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4,000 secondhand PCs, displays said exported to North Korea from Japan

TOKYO _ The president of a Tokyo-based dealer in secondhand personal computers exported more than 4,000 items to North Korea, according to investigation sources.

Many of the items are believed to have been sold on the black market to senior members of the ruling Workers’ Party of Korea, the sources said.

Lee Sungi, president of Popura-Tec, was arrested earlier this month by the Metropolitan Police Department’s Public Safety Department on suspicion of violating the Foreign Exchange and Foreign Trade Law.

The 49-year-old has been arrested on suspicion of exporting 100 notebook computers to North Korea. In addition, Lee has told police that he shipped more than 4,000 personal computers and liquid-crystal displays to that country on four occasions from 2008 to 2009.

A North Korean trading company based in Dalian, China, brokered the deals, selling the products to a computer shop in Pyongyang, the sources said.

The shop was run by a North Korean computer engineer who once worked at a Chinese company as a software developer. He reportedly contacted Lee in March 2007, saying: “There’s demand for about 1,000 personal computers a month (in North Korea). I’m interested in buying Japanese products,” according to the sources.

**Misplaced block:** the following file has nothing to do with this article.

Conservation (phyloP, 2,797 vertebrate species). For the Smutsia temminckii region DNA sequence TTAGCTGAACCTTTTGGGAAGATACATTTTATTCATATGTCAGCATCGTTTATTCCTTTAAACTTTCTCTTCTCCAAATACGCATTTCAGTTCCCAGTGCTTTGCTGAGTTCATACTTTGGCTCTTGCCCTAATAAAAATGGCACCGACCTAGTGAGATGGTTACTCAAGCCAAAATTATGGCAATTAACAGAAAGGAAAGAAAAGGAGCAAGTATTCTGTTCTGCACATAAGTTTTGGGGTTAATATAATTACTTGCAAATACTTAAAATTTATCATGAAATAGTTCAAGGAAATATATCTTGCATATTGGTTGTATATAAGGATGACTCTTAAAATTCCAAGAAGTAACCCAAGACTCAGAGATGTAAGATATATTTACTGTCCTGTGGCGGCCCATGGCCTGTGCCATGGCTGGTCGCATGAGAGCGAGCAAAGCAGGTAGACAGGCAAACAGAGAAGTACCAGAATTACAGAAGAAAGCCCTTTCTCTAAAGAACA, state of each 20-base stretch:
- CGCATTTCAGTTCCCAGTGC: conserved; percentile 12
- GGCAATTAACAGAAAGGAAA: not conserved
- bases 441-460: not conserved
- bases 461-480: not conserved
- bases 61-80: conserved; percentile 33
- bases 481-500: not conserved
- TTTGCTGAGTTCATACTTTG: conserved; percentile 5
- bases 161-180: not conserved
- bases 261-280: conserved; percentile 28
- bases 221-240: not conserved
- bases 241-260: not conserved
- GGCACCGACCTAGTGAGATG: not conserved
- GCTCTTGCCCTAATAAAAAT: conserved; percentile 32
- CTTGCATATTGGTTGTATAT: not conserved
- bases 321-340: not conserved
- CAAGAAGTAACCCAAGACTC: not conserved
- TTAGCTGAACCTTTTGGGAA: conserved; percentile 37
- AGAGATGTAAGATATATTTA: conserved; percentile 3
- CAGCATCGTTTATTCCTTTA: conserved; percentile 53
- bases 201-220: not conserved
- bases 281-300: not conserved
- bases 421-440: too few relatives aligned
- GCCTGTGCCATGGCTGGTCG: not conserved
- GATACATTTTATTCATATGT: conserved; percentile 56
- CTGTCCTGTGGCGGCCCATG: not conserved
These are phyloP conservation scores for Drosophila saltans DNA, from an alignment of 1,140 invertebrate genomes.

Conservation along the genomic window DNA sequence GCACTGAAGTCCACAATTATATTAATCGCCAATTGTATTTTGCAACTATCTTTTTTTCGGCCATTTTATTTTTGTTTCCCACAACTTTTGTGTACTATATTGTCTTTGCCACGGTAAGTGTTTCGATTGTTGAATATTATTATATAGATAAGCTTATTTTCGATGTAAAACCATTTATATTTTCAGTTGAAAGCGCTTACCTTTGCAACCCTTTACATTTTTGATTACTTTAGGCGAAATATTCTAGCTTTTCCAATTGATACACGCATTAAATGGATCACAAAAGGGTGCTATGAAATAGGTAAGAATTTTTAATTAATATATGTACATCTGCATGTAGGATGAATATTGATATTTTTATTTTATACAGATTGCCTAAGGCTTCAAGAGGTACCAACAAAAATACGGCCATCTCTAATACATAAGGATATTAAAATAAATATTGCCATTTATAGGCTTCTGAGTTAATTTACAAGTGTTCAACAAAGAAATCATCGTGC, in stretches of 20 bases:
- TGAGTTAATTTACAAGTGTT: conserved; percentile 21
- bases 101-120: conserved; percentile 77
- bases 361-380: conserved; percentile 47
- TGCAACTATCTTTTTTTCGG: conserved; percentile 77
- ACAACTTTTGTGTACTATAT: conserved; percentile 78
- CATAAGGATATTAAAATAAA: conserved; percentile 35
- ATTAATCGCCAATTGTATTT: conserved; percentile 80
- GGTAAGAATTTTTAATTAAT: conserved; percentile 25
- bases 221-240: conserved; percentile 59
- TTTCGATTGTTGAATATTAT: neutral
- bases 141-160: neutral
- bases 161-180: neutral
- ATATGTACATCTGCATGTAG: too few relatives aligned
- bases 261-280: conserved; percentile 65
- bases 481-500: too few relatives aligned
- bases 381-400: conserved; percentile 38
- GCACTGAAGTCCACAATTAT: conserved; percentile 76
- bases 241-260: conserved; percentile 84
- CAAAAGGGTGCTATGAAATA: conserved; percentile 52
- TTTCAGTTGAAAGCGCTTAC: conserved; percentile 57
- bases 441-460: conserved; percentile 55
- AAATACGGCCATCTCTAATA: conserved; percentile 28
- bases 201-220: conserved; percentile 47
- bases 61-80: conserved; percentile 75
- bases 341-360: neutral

E-mails he sent to Lee suggested there were hundreds of computer shops throughout North Korea, of which 20 were in the capital. However, most of the country’s computer users do not use these shops because they cannot afford to buy their products.

Instead, they usually buy their computers through the black market, the sources said.

Most of the personal computers Lee exported from Japan were secondhand products, including some that had been leased to central and local government offices, according to the sources.

The North Korean computer engineer reportedly sold about 500 products per month to the black market, setting prices at $200 or less for a desktop computer, and a maximum of $300 for a notebook computer, the sources said.

This was still expensive for North Korea, which meant only senior members of North Korea’s ruling party and other wealthy individuals could purchase them, according to the sources.

It is reportedly common for North Korean computer users to buy new products when their items break down because there are almost no after-sales services in the country, according to the sources.


(c)2012 The Yomiuri Shimbun (Tokyo)

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Distributed by MCT Information Services

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